Describing it as “an impressive community collaboration”, the Burren EcoTourism Network is a group of more than 60 local enterprises that over the last few years has transformed Ireland’s Burren and Cliffs of Moher Geopark into a “global leader for sustainable tourism”.
By focusing on mentoring and training, their goal is to invest in sustainable tourism, a topic that’s of huge importance in a year defined by the outbreak of Covid-19 and massive damage to the travel industry.
“Joining together to promote slow tourism, local engagement and a greater responsibility for a more sustainable future for all in the area”, the publication writes. “All enterprises subscribe to the Burren & Cliffs of Moher Geopark ‘Code of Sustainable Practice’. This is an online platform that measures waste output, water consumption and energy usage and encourages each business to make reductions in these areas. The Code of Practice is the only one of its kind in Ireland.”
Celebrating the news, Niall Gibbons, CEO of Tourism Ireland, said: “It is a well-deserved accolade, recognising all of their hard work to become a global leader for sustainable tourism. I would also like to thank Lonely Planet for the wonderful support they have shown the island of Ireland over the years.
“In what has been a devastating year for travel and tourism, this accolade is really good news and will surely inspire travellers everywhere to put the Burren, Co Clare and the island of Ireland on their holiday wish-list – when the time is right.”
Speaking on the announcement, Lonely Planet CEO Luis Cabrera said: “Travel in 2021 and beyond will be a much more considerate exercise than it has been ever before.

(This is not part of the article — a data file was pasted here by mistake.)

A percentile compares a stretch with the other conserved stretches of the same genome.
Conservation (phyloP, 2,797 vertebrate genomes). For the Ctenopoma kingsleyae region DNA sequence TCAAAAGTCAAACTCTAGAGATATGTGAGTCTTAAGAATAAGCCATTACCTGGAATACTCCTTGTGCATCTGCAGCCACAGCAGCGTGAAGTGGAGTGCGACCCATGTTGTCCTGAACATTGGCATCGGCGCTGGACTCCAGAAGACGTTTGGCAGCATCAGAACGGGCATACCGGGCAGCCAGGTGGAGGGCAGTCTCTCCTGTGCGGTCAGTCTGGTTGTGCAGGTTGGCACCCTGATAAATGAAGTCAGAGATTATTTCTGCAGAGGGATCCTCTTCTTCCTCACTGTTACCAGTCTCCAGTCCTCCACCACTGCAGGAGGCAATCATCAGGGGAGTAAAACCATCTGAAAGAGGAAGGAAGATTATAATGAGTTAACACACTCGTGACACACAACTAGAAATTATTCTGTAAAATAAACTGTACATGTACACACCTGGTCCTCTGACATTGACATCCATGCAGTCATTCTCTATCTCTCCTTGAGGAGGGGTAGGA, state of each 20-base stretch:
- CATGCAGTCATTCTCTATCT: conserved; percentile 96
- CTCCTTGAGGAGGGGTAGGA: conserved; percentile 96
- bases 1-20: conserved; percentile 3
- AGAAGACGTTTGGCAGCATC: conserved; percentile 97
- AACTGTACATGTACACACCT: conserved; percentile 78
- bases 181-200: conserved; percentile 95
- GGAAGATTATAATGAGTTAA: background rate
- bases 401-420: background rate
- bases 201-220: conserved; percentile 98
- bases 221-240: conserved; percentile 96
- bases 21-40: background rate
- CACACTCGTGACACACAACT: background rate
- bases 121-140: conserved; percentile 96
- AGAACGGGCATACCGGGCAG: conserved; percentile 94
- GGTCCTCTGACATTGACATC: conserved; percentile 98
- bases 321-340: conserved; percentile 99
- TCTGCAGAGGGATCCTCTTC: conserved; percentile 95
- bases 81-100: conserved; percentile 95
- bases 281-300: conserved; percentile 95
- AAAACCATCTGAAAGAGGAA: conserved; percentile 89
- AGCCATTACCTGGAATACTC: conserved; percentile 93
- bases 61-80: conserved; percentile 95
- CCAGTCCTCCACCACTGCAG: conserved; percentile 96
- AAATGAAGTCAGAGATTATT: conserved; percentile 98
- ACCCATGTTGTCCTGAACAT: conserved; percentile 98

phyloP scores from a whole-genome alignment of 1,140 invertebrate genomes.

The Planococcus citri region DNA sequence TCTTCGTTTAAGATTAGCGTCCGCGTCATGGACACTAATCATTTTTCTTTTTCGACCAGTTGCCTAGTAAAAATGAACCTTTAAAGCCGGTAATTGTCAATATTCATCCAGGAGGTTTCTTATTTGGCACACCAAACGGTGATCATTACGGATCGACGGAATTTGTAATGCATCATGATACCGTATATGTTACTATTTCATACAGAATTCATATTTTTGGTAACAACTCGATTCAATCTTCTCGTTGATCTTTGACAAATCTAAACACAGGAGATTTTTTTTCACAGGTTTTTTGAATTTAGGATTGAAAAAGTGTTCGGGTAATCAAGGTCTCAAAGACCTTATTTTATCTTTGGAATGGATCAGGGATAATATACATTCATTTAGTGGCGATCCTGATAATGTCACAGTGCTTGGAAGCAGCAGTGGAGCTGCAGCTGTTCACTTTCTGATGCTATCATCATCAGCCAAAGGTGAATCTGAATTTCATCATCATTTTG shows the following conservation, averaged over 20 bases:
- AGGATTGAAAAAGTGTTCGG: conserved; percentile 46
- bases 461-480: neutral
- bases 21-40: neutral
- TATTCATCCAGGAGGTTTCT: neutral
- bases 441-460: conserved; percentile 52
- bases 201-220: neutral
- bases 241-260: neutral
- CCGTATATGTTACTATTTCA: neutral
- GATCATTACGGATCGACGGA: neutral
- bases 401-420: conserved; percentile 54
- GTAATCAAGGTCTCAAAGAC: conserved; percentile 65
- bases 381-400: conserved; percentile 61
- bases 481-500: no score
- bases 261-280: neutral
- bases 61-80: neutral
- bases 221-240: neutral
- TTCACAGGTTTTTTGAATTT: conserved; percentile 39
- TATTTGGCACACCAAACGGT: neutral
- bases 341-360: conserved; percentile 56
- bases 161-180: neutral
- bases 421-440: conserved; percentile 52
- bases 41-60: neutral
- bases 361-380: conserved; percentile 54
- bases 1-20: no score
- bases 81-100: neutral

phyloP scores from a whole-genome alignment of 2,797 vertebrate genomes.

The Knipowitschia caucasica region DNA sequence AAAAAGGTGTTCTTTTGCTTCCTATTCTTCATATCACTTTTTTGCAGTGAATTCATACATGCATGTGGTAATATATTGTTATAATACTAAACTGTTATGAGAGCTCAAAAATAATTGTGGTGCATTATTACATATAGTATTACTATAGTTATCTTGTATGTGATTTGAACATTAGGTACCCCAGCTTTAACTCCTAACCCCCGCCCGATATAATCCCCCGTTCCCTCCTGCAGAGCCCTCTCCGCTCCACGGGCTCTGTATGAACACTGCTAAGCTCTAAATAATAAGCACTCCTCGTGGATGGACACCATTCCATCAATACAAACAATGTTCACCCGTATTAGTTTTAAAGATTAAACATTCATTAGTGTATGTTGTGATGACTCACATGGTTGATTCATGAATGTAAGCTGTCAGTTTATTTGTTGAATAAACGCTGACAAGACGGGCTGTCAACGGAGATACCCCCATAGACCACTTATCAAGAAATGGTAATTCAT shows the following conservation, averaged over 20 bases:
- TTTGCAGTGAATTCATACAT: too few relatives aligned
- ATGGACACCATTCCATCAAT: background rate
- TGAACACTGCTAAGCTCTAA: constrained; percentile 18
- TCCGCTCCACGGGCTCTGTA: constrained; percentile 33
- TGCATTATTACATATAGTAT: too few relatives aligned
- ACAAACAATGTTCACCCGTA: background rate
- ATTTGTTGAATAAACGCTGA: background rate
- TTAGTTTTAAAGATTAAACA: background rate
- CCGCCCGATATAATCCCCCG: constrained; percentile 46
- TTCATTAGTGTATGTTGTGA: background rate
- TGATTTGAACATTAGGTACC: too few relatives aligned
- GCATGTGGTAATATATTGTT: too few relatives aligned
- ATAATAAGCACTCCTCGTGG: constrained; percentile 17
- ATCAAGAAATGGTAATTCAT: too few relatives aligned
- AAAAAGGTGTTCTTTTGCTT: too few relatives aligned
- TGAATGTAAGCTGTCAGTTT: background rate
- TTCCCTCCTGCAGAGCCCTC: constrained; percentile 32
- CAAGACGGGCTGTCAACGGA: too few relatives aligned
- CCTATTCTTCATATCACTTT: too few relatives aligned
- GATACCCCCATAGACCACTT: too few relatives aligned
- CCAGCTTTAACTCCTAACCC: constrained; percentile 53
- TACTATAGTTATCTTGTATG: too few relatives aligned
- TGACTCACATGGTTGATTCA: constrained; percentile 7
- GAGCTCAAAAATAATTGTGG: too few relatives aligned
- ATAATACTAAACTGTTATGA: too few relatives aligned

“With travellers cautiously re-engaging with the world and focusing on ensuring their impact is safe and positive for host communities, we have decided to highlight destinations and individuals that truly enable visitors to make genuine contributions through regenerative travel.”
Ireland is experiencing a boom when it comes to tourism, if not in visitors then in awards. Only earlier this year, Lonely Planet featured our small but impressive country on its Ultimate Travel List, a round up of the 500 most memorable places on Earth.
Also mentioned on the list was the astounding work done by Australia to restore the country’s natural landscape after the catastrophic bush fires that horrified the world.
“A year on from the devastating bush fires, the country has been recognised for the amazing community restoration work, including the coordinated effort from The Nature Conservancy Australia, to help the rainforests, sapphire coasts and endemic wildlife rise from the ashes”, the publication wrote.